Turkish Journal of Medical Sciences




Aim: Despite the increasing volume of evidence implicating psychological factors in patients with temporomandibular joint (TMJ) disorder syndrome, these aspects of management are frequently neglected. In the diagnosis and treatment of this syndrome, clinical examination must be accompanied by an evaluation of the patients' emotional condition. In our study, the prevalence of TMJ disorders of dental students and the relation between TMJ disorder syndrome and the emotional condition of the patient were evaluated. Methods: The study group consisted of 156 males and 105 females: a total of 261 students. For the psychometric analysis the Minnesota Multiphasic Personality Inventory (MMPI), Symptom Checklist 90-Revised (SCL 90-R), Beck Depression Scale (BDS), Rosenberg Self-Esteem Scale (RSS), and State Trait Anxiety Inventory I and II (STAI-I and II) tests were used. Standard clinical examination protocol was followed. Results: Psychometric measurements revealed significant psychological differences between subjects with the following TMJ disorder syndrome symptoms: hypochondria, hysteria (MMPI), somatization, and anger (SCL 90-R). In both groups, there were no significant differences between the scales of BDS, RSS and STAI-I and II. Clinical examination revealed internal derangement of 18 male and 18 female students and external derangement of 6 male and 1 female students. Conclusion: In terms of the relation to TMJ disorder syndrome, where it affects the patient's emotional condition, psychiatric support can be very useful in the evaluation and treatment of patients with these complaints.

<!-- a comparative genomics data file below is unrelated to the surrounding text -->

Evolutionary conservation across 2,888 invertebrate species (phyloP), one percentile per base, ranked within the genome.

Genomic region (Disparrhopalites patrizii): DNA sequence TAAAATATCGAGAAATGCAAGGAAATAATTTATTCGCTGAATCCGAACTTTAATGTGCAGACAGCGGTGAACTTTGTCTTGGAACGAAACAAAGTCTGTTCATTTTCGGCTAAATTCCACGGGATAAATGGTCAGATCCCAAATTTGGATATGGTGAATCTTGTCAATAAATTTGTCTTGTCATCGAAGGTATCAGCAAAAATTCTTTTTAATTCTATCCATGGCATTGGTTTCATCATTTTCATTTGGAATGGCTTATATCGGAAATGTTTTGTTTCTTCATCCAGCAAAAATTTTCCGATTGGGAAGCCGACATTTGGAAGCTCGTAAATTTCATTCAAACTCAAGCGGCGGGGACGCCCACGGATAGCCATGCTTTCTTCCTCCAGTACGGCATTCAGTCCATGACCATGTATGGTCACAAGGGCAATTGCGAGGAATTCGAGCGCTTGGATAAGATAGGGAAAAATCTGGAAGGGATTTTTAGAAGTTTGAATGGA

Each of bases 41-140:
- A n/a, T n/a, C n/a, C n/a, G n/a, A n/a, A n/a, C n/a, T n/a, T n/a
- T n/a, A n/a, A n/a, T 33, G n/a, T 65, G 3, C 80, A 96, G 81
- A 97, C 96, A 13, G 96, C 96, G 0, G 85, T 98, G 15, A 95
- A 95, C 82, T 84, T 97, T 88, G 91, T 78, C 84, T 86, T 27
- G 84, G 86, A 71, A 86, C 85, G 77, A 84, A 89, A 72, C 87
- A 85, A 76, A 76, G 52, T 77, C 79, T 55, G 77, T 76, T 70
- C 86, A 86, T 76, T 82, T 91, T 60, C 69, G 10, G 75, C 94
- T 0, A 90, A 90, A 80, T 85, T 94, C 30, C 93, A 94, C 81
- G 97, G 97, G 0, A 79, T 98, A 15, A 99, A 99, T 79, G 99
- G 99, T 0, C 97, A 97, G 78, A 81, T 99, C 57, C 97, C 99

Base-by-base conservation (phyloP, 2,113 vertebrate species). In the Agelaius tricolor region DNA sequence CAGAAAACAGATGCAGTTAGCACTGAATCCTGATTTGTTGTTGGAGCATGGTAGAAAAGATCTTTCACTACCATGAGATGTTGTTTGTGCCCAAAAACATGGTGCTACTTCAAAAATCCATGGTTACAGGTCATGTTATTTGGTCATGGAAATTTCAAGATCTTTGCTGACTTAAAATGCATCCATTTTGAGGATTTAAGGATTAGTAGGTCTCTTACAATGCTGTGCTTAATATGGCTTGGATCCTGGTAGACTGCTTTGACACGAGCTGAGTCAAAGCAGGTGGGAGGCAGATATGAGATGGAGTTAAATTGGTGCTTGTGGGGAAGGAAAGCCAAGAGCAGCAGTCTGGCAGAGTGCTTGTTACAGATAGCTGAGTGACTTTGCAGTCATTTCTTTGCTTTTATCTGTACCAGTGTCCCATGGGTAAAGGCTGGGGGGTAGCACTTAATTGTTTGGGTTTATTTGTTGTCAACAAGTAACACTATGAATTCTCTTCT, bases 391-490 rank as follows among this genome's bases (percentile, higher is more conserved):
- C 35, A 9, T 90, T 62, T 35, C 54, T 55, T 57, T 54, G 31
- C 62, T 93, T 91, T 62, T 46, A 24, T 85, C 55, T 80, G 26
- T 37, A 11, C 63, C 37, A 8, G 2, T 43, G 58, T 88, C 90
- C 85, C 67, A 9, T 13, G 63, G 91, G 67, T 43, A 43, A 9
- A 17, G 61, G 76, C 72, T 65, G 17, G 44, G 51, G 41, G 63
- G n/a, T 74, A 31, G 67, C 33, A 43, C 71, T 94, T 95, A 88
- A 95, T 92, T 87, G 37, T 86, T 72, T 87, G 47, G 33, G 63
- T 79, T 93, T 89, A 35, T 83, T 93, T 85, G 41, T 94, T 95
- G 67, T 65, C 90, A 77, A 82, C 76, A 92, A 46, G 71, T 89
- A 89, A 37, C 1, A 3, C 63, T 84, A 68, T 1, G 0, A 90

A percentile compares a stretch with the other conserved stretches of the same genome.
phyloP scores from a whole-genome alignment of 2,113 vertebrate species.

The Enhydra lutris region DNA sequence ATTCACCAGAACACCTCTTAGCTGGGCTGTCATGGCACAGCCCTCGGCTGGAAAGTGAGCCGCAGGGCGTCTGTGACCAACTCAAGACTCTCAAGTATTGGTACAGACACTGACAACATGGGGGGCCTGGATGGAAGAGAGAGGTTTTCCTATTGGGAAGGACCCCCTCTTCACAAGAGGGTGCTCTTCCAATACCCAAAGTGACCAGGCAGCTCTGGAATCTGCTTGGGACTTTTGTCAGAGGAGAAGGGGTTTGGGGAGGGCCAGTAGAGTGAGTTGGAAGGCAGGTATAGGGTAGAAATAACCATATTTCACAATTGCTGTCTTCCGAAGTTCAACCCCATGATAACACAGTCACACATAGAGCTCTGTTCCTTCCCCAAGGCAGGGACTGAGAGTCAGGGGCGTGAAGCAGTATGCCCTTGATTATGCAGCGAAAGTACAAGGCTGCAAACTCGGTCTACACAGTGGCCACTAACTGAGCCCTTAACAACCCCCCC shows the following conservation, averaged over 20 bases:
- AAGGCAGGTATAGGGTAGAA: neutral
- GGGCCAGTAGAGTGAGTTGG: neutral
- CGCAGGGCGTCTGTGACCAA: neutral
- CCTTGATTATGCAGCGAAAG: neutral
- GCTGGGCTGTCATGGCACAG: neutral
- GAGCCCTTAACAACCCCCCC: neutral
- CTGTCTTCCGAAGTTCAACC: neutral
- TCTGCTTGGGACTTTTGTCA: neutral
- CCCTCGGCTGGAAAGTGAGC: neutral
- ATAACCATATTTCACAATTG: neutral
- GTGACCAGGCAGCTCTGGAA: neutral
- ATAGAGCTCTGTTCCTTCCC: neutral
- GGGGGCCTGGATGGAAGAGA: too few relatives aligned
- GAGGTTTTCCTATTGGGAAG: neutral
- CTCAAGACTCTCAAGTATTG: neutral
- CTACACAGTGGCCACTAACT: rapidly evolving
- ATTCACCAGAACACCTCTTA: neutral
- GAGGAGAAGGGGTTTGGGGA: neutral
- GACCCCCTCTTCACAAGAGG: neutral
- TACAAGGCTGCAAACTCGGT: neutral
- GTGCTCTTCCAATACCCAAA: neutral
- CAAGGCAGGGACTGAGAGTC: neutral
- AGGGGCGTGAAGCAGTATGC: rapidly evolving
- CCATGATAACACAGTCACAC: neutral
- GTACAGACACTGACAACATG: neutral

MPDS, TMJ disorder syndrome, emotional conditions

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